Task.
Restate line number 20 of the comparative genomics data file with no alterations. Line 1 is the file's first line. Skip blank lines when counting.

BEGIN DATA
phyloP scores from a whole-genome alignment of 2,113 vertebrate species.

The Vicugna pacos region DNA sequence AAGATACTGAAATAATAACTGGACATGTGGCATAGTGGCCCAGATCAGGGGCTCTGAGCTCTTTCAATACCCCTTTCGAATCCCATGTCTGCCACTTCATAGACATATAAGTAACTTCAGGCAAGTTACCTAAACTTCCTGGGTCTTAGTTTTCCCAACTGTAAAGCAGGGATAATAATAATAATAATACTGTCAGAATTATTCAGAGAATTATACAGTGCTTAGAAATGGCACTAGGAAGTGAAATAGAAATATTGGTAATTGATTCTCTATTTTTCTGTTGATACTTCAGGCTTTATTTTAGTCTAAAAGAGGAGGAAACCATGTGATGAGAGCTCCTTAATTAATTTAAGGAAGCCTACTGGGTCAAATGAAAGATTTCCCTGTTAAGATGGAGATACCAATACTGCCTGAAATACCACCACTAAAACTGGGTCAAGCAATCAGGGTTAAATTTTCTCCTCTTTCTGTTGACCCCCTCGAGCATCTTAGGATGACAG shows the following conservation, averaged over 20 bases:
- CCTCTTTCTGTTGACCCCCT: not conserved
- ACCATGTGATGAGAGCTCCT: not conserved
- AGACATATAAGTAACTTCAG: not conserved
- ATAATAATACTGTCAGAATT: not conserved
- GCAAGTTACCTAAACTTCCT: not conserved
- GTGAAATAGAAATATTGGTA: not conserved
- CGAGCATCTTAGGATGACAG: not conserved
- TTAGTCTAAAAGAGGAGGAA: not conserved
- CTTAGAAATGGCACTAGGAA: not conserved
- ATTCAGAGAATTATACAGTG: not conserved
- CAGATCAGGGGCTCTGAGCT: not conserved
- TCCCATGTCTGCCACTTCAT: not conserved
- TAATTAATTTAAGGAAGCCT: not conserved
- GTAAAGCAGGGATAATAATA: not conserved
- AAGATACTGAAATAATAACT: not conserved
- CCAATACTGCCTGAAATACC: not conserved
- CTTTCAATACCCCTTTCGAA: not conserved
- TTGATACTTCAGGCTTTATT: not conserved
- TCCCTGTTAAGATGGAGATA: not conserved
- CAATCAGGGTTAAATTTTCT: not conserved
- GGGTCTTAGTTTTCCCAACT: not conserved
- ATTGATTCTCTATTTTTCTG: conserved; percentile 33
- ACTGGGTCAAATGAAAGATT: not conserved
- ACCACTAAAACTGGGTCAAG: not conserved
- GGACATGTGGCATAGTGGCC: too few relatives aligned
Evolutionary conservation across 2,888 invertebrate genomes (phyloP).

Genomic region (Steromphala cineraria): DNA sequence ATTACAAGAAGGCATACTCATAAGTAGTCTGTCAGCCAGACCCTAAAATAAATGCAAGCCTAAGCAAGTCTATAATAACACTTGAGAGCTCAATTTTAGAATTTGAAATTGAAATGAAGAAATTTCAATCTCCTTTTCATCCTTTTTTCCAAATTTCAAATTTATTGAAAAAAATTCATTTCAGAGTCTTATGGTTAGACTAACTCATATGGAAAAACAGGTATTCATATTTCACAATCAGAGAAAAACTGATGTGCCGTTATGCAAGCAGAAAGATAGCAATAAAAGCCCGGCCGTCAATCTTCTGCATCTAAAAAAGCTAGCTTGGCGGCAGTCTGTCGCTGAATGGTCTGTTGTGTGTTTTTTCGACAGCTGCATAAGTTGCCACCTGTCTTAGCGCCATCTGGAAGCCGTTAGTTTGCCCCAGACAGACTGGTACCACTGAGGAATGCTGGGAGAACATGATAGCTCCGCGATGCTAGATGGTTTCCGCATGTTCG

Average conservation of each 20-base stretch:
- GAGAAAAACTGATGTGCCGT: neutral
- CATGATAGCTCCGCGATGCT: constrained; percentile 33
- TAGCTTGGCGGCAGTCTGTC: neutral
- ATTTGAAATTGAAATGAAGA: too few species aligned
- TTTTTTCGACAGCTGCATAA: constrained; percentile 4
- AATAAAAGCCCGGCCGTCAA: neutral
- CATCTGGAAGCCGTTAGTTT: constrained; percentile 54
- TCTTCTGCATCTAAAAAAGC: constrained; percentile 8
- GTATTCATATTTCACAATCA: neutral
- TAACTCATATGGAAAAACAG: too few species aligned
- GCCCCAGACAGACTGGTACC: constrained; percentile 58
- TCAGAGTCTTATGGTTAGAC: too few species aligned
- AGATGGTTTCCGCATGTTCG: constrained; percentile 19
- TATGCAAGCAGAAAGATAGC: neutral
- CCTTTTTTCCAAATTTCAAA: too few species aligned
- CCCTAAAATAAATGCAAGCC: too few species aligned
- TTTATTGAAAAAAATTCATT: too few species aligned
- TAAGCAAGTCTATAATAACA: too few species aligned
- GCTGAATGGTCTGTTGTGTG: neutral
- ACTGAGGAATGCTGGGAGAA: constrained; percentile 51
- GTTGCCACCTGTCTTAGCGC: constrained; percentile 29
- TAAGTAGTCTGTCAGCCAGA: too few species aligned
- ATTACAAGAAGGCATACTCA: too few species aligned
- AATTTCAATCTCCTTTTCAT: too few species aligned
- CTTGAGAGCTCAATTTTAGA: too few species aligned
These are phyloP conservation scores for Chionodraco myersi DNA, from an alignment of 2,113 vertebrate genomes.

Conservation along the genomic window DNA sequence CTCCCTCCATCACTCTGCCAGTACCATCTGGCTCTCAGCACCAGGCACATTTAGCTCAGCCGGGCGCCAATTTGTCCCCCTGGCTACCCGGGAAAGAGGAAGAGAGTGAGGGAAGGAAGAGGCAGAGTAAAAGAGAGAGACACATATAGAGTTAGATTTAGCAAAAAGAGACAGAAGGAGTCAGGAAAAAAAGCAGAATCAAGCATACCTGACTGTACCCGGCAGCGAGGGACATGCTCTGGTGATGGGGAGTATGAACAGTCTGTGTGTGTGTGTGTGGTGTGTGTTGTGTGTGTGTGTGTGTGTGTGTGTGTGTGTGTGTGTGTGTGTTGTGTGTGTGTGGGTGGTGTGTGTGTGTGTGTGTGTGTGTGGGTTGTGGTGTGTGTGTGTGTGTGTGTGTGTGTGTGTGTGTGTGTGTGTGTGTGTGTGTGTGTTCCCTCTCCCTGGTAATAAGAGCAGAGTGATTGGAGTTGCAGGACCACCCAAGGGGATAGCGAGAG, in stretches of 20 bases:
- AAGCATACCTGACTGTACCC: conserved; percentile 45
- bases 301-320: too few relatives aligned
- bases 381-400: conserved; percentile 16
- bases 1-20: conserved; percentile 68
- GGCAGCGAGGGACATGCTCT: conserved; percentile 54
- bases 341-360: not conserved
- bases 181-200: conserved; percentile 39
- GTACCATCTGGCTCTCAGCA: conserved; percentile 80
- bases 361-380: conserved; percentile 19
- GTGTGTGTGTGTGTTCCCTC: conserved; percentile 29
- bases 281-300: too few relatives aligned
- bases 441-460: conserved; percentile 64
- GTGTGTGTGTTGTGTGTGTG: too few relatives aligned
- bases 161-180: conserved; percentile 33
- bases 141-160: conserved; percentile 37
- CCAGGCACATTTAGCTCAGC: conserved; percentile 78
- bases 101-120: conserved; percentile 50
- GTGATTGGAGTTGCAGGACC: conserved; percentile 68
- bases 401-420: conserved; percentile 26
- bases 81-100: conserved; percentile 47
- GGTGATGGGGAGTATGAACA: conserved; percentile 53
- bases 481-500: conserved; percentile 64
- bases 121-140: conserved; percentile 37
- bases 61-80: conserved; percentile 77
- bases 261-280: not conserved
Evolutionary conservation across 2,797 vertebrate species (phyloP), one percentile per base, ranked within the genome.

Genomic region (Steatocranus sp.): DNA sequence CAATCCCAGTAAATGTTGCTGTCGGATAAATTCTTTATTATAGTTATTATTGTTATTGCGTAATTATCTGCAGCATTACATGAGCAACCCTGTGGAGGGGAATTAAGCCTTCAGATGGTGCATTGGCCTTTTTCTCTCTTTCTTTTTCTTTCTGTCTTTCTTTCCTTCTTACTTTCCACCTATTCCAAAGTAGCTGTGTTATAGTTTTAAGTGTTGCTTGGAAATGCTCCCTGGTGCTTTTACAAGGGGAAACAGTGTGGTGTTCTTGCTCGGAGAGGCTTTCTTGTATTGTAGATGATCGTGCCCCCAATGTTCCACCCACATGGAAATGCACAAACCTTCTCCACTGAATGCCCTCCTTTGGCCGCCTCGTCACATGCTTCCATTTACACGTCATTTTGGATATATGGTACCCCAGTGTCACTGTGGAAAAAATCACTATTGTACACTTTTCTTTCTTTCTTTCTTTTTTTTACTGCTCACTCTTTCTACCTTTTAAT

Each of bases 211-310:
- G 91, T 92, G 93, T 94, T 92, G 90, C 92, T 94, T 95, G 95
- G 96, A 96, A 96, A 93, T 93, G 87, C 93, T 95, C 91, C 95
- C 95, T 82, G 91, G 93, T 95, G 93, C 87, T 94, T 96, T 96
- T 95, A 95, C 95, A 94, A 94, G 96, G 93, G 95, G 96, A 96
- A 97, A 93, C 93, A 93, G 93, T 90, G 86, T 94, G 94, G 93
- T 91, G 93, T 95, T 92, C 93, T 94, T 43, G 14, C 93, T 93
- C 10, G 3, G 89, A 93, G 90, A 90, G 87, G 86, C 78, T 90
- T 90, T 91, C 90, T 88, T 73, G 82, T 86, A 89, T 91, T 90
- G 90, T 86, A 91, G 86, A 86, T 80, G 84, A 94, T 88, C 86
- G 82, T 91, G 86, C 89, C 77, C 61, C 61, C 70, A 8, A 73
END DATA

- TTGATACTTCAGGCTTTATT: not conserved